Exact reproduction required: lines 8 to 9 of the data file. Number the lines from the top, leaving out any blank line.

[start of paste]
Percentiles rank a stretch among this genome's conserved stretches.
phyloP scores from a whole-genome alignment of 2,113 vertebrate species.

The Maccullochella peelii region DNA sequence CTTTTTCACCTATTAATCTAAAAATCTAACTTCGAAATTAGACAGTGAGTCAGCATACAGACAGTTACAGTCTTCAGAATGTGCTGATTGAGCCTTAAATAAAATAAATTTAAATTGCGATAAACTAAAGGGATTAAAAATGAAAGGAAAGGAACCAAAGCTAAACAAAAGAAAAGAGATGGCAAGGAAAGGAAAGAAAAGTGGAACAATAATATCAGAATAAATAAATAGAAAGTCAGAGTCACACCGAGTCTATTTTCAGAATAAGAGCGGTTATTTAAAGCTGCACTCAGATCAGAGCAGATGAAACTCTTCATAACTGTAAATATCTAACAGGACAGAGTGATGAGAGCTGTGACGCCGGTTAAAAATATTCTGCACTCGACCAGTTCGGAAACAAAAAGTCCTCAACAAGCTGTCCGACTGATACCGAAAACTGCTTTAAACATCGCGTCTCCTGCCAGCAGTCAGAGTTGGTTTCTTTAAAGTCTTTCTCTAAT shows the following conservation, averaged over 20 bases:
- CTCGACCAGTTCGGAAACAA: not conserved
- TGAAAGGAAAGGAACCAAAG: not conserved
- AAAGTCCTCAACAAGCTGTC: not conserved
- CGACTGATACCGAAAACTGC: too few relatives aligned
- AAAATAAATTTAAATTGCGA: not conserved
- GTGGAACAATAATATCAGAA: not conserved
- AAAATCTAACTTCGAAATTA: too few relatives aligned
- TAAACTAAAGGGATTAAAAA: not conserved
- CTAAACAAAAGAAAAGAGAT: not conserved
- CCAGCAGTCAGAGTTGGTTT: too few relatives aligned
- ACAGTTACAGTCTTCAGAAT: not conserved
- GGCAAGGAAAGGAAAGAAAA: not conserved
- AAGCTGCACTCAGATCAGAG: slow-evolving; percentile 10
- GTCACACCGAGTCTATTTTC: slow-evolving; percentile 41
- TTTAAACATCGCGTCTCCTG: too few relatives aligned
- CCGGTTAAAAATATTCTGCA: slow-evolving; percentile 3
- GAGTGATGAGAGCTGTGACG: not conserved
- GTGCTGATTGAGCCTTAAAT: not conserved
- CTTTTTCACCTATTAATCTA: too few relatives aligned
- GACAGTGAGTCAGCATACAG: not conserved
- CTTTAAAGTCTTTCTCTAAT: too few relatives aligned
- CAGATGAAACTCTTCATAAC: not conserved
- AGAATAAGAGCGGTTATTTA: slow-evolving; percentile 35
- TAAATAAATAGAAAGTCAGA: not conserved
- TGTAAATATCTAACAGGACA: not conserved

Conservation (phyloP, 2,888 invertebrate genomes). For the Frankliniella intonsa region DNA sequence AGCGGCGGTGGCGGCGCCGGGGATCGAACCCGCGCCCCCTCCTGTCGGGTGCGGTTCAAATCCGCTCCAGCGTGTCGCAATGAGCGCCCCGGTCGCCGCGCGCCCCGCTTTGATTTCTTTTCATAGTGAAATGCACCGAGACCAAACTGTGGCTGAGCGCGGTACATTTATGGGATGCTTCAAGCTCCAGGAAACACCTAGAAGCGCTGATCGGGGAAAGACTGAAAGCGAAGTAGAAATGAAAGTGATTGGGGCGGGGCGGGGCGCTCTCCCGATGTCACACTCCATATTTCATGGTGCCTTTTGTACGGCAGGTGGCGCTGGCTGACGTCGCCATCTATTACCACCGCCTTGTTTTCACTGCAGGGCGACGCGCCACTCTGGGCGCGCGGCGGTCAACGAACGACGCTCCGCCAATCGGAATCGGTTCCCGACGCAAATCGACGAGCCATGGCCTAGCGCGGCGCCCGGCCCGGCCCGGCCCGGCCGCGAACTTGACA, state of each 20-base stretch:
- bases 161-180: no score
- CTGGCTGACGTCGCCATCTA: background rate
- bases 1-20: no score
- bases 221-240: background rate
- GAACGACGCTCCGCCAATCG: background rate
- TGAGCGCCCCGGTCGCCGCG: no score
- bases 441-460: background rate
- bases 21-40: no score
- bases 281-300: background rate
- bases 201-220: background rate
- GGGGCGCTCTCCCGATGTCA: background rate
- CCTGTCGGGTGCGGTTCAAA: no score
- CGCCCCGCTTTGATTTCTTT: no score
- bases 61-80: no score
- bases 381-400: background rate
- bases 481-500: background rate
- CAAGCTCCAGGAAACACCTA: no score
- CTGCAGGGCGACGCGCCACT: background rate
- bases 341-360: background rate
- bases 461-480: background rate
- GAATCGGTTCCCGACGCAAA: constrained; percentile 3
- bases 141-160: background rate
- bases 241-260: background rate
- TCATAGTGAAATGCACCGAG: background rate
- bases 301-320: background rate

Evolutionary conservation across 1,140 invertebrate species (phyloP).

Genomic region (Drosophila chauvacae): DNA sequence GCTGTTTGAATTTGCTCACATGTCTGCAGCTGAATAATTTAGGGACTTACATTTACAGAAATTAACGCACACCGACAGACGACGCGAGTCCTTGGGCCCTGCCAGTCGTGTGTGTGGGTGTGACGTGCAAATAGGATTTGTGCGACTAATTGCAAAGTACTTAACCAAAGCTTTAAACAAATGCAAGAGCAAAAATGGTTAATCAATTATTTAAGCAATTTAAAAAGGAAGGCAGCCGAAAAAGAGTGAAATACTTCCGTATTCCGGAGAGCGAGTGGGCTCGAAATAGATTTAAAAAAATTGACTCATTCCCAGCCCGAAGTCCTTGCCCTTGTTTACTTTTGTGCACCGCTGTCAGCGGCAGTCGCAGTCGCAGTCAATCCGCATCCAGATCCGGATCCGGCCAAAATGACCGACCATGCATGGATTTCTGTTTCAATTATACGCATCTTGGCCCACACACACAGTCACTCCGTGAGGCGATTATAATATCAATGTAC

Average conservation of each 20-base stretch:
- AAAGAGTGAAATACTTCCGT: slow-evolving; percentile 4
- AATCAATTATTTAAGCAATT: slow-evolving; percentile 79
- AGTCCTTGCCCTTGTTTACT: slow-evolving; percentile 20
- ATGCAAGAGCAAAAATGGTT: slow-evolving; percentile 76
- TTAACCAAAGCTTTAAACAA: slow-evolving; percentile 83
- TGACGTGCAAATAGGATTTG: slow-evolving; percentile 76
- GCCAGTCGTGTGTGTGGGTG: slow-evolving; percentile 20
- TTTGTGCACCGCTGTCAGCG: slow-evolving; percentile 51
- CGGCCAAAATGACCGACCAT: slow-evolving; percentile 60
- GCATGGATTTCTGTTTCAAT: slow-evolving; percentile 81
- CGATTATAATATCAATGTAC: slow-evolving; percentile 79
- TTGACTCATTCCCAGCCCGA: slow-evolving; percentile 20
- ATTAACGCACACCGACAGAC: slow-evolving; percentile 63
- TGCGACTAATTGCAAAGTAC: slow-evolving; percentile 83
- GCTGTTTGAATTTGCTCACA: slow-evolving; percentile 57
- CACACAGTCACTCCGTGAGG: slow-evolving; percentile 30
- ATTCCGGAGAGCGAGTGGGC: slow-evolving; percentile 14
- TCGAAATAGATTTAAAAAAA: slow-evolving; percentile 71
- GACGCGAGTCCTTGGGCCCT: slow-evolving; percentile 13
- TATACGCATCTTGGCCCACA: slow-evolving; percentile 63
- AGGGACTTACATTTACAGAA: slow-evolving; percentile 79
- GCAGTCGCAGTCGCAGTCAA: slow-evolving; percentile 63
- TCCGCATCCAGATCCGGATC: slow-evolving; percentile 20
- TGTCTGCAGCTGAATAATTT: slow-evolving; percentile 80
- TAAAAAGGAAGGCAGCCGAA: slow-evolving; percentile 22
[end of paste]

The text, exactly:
- AAAATAAATTTAAATTGCGA: not conserved
- GTGGAACAATAATATCAGAA: not conserved